Project Visualization Lab


Principal Investigator

Prof. Martin O. Saar, ETH Zurich

Co-Principal Investigator
Dr. Xiang-Zhao Kong. ETH Zurich
Dr. Xiang-Zhao, ETH Zurich
Start date

1 July 2016



Prof. Martin O. Saar



geophysicsWorkflow of the GREAT Visualization Lab

Scientific knowledge is based on quantitative observations of physical, chemical, etc. processes, often observed in laboratory experiments that test scientific theories. It is thus critically important to be able 1) to conduct controlled experiments (where one controls for all supposedly known parameters) to gain insights into the unknown and 2) to observe (via data collection) the experimental outcome. Up till now, it has been extremely difficult to visualize 3D time-series (i.e., 4D) data during laboratory experiments that investigate reactive transport through a porous and/or fractured medium at sufficient spatial and temporal resolutions, because the processes of interest occur (deep) inside the medium of interest. In the past, X-Ray Computed Tomography (XRCT) and other techniques (e.g., Magnetic Resonance Imaging) have been used to visualize data inside materials, however, spatial and/or temporal resolutions are typically poor.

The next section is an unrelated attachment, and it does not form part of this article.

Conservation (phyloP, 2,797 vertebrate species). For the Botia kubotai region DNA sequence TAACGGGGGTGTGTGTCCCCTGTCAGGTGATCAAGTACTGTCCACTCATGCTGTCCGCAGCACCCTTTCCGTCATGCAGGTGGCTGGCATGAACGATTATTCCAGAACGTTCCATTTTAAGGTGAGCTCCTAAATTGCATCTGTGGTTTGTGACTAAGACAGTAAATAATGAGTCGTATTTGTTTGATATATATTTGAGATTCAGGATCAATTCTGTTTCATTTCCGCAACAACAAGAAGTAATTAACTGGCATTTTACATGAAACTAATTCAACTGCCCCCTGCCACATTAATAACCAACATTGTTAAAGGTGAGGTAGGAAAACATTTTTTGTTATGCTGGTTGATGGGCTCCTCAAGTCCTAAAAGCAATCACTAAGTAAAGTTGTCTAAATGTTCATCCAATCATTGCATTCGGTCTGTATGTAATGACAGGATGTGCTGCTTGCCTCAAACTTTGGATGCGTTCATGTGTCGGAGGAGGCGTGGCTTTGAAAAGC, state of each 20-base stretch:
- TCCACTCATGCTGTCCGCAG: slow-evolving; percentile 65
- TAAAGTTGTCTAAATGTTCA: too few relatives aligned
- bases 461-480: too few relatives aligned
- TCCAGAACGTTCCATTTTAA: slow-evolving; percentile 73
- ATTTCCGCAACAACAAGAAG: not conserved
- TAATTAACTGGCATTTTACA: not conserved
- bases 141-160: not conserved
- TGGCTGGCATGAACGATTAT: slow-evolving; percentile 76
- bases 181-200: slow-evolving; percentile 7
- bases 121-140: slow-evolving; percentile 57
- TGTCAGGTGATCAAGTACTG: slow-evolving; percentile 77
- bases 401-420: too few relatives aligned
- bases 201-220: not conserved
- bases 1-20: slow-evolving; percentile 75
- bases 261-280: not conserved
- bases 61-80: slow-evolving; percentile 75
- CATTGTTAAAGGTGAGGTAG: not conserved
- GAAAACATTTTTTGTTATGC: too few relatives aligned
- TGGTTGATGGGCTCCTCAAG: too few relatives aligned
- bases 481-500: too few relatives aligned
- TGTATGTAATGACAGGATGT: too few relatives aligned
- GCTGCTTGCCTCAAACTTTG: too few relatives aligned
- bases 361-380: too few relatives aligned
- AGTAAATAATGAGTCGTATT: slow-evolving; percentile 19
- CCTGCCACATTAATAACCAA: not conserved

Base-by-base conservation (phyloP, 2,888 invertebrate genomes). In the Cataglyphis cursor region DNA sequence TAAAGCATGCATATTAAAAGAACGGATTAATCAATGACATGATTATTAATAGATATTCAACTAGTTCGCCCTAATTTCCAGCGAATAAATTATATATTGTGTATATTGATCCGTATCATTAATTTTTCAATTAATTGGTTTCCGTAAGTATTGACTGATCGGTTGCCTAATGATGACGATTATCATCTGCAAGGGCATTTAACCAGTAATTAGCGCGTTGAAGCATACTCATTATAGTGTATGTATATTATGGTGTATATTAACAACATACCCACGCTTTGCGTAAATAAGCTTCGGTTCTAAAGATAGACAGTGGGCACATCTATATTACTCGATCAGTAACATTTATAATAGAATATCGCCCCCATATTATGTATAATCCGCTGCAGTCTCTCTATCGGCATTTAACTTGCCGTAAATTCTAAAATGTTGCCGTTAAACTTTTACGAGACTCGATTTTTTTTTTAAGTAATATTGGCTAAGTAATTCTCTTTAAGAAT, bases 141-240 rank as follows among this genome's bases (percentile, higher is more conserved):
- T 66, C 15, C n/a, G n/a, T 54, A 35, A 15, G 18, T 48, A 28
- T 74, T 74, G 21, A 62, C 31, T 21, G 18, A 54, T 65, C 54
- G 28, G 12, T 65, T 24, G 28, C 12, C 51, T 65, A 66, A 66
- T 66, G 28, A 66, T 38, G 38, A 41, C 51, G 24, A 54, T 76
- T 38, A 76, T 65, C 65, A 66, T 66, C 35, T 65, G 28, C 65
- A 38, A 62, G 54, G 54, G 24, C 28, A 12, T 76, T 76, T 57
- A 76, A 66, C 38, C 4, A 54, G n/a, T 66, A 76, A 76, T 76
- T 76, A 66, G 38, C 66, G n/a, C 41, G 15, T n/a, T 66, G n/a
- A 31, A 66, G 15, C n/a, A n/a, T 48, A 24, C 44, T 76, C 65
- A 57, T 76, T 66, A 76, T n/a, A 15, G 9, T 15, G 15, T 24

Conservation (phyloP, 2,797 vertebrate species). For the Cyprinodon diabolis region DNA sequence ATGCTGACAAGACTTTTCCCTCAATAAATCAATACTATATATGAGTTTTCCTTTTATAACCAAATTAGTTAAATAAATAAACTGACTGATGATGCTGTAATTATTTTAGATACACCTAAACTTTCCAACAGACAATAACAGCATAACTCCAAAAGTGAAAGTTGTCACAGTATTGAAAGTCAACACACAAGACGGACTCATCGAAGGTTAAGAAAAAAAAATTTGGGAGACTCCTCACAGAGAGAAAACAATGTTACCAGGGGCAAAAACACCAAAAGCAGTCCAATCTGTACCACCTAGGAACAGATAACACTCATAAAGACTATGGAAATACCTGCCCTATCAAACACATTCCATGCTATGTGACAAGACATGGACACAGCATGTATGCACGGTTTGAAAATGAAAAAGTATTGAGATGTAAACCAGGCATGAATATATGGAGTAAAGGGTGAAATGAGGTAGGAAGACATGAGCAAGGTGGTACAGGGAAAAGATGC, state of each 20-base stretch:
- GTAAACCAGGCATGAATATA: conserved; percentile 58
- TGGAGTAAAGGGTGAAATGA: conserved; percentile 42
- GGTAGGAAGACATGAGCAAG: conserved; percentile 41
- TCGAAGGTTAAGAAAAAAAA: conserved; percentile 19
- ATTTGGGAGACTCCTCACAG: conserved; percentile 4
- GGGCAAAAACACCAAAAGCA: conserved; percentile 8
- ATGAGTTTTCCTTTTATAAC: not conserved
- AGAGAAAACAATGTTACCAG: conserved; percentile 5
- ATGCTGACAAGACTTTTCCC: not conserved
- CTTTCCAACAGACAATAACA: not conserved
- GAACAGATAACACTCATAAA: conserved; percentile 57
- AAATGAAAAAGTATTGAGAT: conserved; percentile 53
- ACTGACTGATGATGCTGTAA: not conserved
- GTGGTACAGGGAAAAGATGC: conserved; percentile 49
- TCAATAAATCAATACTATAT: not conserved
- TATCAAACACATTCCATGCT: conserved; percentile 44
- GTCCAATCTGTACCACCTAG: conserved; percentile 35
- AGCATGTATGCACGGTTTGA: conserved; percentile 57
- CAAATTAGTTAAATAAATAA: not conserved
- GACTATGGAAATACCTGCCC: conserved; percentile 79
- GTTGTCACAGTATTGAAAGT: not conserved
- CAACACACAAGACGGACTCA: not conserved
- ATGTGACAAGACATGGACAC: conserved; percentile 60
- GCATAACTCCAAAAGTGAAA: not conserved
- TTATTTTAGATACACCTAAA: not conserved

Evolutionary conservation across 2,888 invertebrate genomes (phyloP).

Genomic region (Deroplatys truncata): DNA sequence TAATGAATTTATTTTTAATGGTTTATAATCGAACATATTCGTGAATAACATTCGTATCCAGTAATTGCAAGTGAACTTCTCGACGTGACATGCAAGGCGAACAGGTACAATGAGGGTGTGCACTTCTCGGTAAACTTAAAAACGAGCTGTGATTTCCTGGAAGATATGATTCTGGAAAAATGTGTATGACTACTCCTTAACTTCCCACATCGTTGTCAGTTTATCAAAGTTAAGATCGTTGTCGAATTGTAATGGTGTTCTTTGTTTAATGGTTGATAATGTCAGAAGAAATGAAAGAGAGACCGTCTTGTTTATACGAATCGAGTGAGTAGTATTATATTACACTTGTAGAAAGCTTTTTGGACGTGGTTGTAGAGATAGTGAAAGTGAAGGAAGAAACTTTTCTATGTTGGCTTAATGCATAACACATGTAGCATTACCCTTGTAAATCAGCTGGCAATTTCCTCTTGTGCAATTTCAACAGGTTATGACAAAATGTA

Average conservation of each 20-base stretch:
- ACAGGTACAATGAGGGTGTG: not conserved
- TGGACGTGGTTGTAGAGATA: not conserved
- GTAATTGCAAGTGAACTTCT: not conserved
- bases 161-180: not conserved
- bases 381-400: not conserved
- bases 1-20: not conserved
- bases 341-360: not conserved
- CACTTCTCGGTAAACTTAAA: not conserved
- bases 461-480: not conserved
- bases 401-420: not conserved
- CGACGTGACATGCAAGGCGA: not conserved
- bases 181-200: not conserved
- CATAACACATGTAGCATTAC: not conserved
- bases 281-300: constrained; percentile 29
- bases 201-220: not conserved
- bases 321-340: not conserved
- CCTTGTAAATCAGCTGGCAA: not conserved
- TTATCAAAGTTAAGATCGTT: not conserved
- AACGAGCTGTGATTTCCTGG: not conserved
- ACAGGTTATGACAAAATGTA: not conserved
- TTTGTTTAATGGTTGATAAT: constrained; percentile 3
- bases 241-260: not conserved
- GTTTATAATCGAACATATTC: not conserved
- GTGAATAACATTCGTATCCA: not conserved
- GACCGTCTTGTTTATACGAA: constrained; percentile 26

We propose to acquire a real-time, high spatial- and temporal-resolution optical data acquisition system for visualization of multiphase reactive transport in three-dimensional (3D) porous/fractured geologic (and other) media. Together with the necessary support equipment (an in-situ-reaction-capable X-Ray Computed Tomography (XRCT) scanner and a specialized 3D printer), this system constitutes our Geosystem REActive Transport (GREAT) Visualization Lab, a groundbreaking laboratory that is, to our knowledge, worldwide unique: While each of the individual units (1-3) outlined in the Figure has unique components, particularly Units (1) and (3) as discussed in Section 3.3, that are necessary to make the entire GREAT Visualization Lab work, the particularly unique aspect of the overall lab is the combination of these units. This combination and associated workflow (Fig. 1, Section 3.1) enables new research opportunities regarding reactive transport in porous and/or fractured media, as often encountered in geothermal, subsurface nuclear/CO2-waste storage, and groundwater systems as well as in many other (geo-)science and engineering fields.